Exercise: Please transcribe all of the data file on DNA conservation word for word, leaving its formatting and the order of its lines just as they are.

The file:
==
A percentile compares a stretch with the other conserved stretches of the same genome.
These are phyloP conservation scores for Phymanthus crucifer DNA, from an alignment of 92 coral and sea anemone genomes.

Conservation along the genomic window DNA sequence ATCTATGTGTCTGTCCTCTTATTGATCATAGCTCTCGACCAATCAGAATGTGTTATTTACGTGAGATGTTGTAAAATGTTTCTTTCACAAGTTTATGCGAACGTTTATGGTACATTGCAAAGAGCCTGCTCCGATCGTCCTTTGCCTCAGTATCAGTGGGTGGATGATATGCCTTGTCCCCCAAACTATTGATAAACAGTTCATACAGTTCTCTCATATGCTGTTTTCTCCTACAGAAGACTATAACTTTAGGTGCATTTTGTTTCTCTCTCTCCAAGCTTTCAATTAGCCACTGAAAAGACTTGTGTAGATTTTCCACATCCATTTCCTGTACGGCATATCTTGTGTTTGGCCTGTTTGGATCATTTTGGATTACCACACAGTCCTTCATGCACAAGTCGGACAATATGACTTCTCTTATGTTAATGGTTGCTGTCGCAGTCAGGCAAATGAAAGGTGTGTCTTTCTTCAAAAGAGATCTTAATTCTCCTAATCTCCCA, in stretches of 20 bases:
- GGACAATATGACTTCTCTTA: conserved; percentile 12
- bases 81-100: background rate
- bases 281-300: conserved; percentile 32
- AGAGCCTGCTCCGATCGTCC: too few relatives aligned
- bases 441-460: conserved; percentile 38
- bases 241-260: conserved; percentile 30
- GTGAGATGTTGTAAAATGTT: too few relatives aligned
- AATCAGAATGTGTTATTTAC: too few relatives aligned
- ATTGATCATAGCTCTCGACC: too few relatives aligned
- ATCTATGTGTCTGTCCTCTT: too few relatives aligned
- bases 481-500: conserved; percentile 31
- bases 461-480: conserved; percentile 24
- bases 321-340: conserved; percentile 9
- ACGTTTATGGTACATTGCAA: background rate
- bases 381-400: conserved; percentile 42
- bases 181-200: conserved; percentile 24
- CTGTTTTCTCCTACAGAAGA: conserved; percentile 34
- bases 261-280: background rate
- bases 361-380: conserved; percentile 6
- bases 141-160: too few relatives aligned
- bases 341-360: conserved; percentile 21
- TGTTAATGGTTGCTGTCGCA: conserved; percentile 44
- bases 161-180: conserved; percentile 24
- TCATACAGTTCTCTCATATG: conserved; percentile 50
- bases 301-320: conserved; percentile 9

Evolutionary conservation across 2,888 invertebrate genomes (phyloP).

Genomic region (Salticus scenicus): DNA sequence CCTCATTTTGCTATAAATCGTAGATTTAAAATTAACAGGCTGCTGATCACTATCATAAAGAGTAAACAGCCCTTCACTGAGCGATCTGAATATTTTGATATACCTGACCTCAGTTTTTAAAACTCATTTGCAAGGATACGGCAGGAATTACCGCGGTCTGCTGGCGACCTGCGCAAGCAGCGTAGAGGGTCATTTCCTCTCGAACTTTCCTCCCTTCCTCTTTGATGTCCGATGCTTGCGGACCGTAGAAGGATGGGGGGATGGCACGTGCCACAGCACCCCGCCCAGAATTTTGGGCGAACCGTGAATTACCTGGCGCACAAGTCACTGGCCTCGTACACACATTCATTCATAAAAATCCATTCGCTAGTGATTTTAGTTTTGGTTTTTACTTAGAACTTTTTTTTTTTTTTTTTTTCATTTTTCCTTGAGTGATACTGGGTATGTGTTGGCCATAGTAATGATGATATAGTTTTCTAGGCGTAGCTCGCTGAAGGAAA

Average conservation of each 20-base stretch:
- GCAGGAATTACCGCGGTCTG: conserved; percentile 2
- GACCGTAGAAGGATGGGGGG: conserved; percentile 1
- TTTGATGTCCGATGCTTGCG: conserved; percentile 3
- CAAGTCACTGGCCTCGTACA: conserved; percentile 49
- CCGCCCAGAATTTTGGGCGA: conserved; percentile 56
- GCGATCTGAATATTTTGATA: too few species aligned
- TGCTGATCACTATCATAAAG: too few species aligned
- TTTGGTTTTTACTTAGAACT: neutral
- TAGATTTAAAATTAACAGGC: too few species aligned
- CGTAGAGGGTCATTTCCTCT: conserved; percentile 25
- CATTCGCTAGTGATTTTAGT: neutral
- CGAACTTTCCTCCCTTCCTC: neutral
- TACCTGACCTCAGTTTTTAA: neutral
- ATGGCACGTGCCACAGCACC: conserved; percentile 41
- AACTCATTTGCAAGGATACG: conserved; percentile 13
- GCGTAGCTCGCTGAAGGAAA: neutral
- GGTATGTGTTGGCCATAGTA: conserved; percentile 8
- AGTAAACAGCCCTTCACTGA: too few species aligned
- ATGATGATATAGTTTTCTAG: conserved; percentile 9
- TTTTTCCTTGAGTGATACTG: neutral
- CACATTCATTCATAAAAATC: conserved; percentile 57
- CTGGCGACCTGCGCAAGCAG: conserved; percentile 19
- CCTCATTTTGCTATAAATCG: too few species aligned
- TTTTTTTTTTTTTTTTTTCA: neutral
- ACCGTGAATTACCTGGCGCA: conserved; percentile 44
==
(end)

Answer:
A percentile compares a stretch with the other conserved stretches of the same genome.
These are phyloP conservation scores for Phymanthus crucifer DNA, from an alignment of 92 coral and sea anemone genomes.

Conservation along the genomic window DNA sequence ATCTATGTGTCTGTCCTCTTATTGATCATAGCTCTCGACCAATCAGAATGTGTTATTTACGTGAGATGTTGTAAAATGTTTCTTTCACAAGTTTATGCGAACGTTTATGGTACATTGCAAAGAGCCTGCTCCGATCGTCCTTTGCCTCAGTATCAGTGGGTGGATGATATGCCTTGTCCCCCAAACTATTGATAAACAGTTCATACAGTTCTCTCATATGCTGTTTTCTCCTACAGAAGACTATAACTTTAGGTGCATTTTGTTTCTCTCTCTCCAAGCTTTCAATTAGCCACTGAAAAGACTTGTGTAGATTTTCCACATCCATTTCCTGTACGGCATATCTTGTGTTTGGCCTGTTTGGATCATTTTGGATTACCACACAGTCCTTCATGCACAAGTCGGACAATATGACTTCTCTTATGTTAATGGTTGCTGTCGCAGTCAGGCAAATGAAAGGTGTGTCTTTCTTCAAAAGAGATCTTAATTCTCCTAATCTCCCA, in stretches of 20 bases:
- GGACAATATGACTTCTCTTA: conserved; percentile 12
- bases 81-100: background rate
- bases 281-300: conserved; percentile 32
- AGAGCCTGCTCCGATCGTCC: too few relatives aligned
- bases 441-460: conserved; percentile 38
- bases 241-260: conserved; percentile 30
- GTGAGATGTTGTAAAATGTT: too few relatives aligned
- AATCAGAATGTGTTATTTAC: too few relatives aligned
- ATTGATCATAGCTCTCGACC: too few relatives aligned
- ATCTATGTGTCTGTCCTCTT: too few relatives aligned
- bases 481-500: conserved; percentile 31
- bases 461-480: conserved; percentile 24
- bases 321-340: conserved; percentile 9
- ACGTTTATGGTACATTGCAA: background rate
- bases 381-400: conserved; percentile 42
- bases 181-200: conserved; percentile 24
- CTGTTTTCTCCTACAGAAGA: conserved; percentile 34
- bases 261-280: background rate
- bases 361-380: conserved; percentile 6
- bases 141-160: too few relatives aligned
- bases 341-360: conserved; percentile 21
- TGTTAATGGTTGCTGTCGCA: conserved; percentile 44
- bases 161-180: conserved; percentile 24
- TCATACAGTTCTCTCATATG: conserved; percentile 50
- bases 301-320: conserved; percentile 9

Evolutionary conservation across 2,888 invertebrate genomes (phyloP).

Genomic region (Salticus scenicus): DNA sequence CCTCATTTTGCTATAAATCGTAGATTTAAAATTAACAGGCTGCTGATCACTATCATAAAGAGTAAACAGCCCTTCACTGAGCGATCTGAATATTTTGATATACCTGACCTCAGTTTTTAAAACTCATTTGCAAGGATACGGCAGGAATTACCGCGGTCTGCTGGCGACCTGCGCAAGCAGCGTAGAGGGTCATTTCCTCTCGAACTTTCCTCCCTTCCTCTTTGATGTCCGATGCTTGCGGACCGTAGAAGGATGGGGGGATGGCACGTGCCACAGCACCCCGCCCAGAATTTTGGGCGAACCGTGAATTACCTGGCGCACAAGTCACTGGCCTCGTACACACATTCATTCATAAAAATCCATTCGCTAGTGATTTTAGTTTTGGTTTTTACTTAGAACTTTTTTTTTTTTTTTTTTTCATTTTTCCTTGAGTGATACTGGGTATGTGTTGGCCATAGTAATGATGATATAGTTTTCTAGGCGTAGCTCGCTGAAGGAAA

Average conservation of each 20-base stretch:
- GCAGGAATTACCGCGGTCTG: conserved; percentile 2
- GACCGTAGAAGGATGGGGGG: conserved; percentile 1
- TTTGATGTCCGATGCTTGCG: conserved; percentile 3
- CAAGTCACTGGCCTCGTACA: conserved; percentile 49
- CCGCCCAGAATTTTGGGCGA: conserved; percentile 56
- GCGATCTGAATATTTTGATA: too few species aligned
- TGCTGATCACTATCATAAAG: too few species aligned
- TTTGGTTTTTACTTAGAACT: neutral
- TAGATTTAAAATTAACAGGC: too few species aligned
- CGTAGAGGGTCATTTCCTCT: conserved; percentile 25
- CATTCGCTAGTGATTTTAGT: neutral
- CGAACTTTCCTCCCTTCCTC: neutral
- TACCTGACCTCAGTTTTTAA: neutral
- ATGGCACGTGCCACAGCACC: conserved; percentile 41
- AACTCATTTGCAAGGATACG: conserved; percentile 13
- GCGTAGCTCGCTGAAGGAAA: neutral
- GGTATGTGTTGGCCATAGTA: conserved; percentile 8
- AGTAAACAGCCCTTCACTGA: too few species aligned
- ATGATGATATAGTTTTCTAG: conserved; percentile 9
- TTTTTCCTTGAGTGATACTG: neutral
- CACATTCATTCATAAAAATC: conserved; percentile 57
- CTGGCGACCTGCGCAAGCAG: conserved; percentile 19
- CCTCATTTTGCTATAAATCG: too few species aligned
- TTTTTTTTTTTTTTTTTTCA: neutral
- ACCGTGAATTACCTGGCGCA: conserved; percentile 44